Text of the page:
Walk-in clinic doctors must take on patients if asked

The walk-in or urgent care clinic that you visited just once is obliged to be your “medical home” if that’s what you need and want, according to new standards set by the College of Physicians and Surgeons of BC.

Formerly, there was an expectation that such clinics became your primary care clinic of record after three visits.

Under beefed-up guidelines, walk-in clinics will be held to the same high standard as those where patients book appointments. That means doctors at walk-in clinics must keep excellent medical records, contact patients with lab or other diagnostic test results, send copies of reports to other doctors who need them, offer to be the primary-care clinic for patients who need a regular place to go, and schedule periodic screening and prevention checkups.

Dr. Heidi Oetter, CEO and registrar of the College, said professional standards and guidelines were updated with stronger language to let doctors and patients know there aren’t different standards of care for traditional medical clinics and walk-in clinics.

If patients have no other place to go, then walk-in clinic doctors must offer to be the patient’s primary care physician through a “verbal invitation.” They can no longer consider a patient’s visit as a one-off, she said,.

Oetter said the College hears regular complaints from the public that walk in clinics “cherry pick” the easiest cases. But even patients with complex or chronic illnesses should be able to depend on walk-in clinics for continuing care, she said. If it’s not offered, patients should feel comfortable demanding “what they need.”

The College also expects every walk-in clinic to have a medical director who is a doctor, not a business person, so the College can communicate “doctor to doctor.” The medical director must ensure compliance with College standards. Doctors at such clinics can’t delegate followup of medical care and lab tests to staff who are non-physicians.

The College is also insisting walk-in clinics provide after-hours coverage and have access to PharmaNet so they know what prescriptions patients are taking. Oetter said the latter rule arose after investigations which found evidence of prescription fraud throughout the Lower Mainland. One person got more than 250 prescriptions, from multiple physicians, and filled them at 34 different pharmacies from 2007 to 2013. The College found fault with 46 physicians who had deficient prescribing practices.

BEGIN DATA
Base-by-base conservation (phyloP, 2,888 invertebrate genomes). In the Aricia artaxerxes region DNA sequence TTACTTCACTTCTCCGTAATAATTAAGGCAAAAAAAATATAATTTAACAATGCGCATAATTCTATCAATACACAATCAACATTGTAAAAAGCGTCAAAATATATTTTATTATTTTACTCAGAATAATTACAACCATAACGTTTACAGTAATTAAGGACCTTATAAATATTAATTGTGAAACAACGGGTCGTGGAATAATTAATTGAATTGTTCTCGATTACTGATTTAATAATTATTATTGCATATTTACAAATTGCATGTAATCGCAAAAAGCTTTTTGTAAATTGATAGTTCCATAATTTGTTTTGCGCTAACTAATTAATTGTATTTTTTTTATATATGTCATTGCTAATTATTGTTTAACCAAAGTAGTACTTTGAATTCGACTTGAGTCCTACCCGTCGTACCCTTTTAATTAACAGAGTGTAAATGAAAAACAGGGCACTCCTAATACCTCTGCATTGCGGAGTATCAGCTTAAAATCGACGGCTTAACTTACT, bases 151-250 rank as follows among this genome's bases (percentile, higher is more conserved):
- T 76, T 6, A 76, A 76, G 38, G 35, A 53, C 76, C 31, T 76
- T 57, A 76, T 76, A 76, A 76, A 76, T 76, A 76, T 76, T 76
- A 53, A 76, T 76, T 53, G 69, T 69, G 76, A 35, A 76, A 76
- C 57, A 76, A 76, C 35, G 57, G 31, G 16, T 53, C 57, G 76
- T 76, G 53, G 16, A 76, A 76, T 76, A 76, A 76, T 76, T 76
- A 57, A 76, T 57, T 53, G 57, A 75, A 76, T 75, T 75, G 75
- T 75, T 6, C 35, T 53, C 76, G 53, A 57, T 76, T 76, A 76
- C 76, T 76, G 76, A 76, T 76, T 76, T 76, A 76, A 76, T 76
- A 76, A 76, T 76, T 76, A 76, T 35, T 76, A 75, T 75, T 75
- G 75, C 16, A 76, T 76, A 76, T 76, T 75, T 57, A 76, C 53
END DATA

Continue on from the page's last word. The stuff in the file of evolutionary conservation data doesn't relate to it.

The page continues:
“This case serves to remind physicians of the important role they play in mitigating this public health problem, which starts with prescribing medication to patients according to current prescribing standards and principles. This includes taking the time to conduct an appropriate exam, asking the right questions, and checking the patient’s PharmaNet profile before issuing a prescription — especially for a narcotic.”

Dr. Chris Watt, a family doctor who owns three walk-in clinics in Vancouver and Victoria, said he agrees with the College’s goals of high quality care, but worries that an unintended consequence of the rule changes may be the retirement of older doctors at walk-in clinics. The new guidelines make the establishment of a doctor-patient relationship an automatic process, removing autonomy from doctors. Older doctors who’ve given up their practices but work part-time in walk-in clinics are a “rich source of manpower” — but they may just decide it’s too much of a burden to continue working, Watt said.

Dr. Charles Webb, the new president of Doctors of BC, said the College’s new standards are welcome and will improve the level of patient care.

Dr. John Sehmer, a Vancouver family doctor at a traditional clinic, also welcomes the new guidelines, saying they help hold walk-in clinics to the same standards as other clinics.

“I think citizens need to be aware that walk-in clinics have obligations to them in terms of following up on results they order, without necessarily requiring the patient come in to get the results, and that there is an obligation for walk-in clinics to provide continuity of care if the clinic, by default, is their regular health care provider.”

“I also think most walk-in patients are unaware that the same degree of documentation and medical record keeping is expected from a walk-in clinic as from a regular family physician.”

Sehmer said he knows of cases when patients are rushed to an emergency room and the hospital has no idea where to send reports because patients say they do not have a regular doctor even if they have repeatedly gone to the same walk-in clinic.

The new guidelines set by the College will ensure there is a central source for medical files, he said. Medical organizations don’t keep records of how many patients use walk-in clinics but more than 200,000 B.C. residents are searching for a family doctor, according to estimates from Doctors of BC.

Pamela Fayerman is a Vancouver Sun reporter.

For more from the Vancouver Sun, click HERE.

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